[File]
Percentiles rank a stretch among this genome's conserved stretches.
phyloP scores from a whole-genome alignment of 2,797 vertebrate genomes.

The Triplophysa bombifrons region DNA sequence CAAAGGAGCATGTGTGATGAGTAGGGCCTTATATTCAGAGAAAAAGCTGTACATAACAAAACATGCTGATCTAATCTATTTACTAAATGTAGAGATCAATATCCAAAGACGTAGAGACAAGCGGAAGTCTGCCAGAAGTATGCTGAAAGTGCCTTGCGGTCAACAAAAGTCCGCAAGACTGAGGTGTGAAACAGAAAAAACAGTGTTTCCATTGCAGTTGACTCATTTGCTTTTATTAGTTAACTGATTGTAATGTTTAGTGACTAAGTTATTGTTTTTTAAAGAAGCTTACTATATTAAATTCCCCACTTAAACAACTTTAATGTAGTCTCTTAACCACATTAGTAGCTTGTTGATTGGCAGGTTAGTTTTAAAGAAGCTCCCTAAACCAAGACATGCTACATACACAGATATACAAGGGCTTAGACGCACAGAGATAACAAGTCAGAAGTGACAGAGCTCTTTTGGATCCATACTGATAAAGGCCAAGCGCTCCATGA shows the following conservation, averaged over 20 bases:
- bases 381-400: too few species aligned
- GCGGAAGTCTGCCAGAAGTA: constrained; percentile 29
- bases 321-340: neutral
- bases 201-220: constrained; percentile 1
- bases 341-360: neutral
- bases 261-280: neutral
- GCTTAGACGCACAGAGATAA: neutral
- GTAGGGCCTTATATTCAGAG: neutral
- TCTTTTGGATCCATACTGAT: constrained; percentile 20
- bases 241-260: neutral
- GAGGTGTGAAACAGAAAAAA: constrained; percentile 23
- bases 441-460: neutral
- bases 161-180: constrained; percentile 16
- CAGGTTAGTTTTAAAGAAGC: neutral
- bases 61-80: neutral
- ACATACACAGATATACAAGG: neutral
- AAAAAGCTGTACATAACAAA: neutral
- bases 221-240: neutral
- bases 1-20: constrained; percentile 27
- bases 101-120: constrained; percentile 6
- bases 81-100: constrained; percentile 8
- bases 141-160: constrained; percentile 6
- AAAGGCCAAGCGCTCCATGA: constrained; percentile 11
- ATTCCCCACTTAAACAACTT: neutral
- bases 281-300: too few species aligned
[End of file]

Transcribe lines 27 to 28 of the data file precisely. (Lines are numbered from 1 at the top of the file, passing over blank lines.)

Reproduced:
- ATTCCCCACTTAAACAACTT: neutral
- bases 281-300: too few species aligned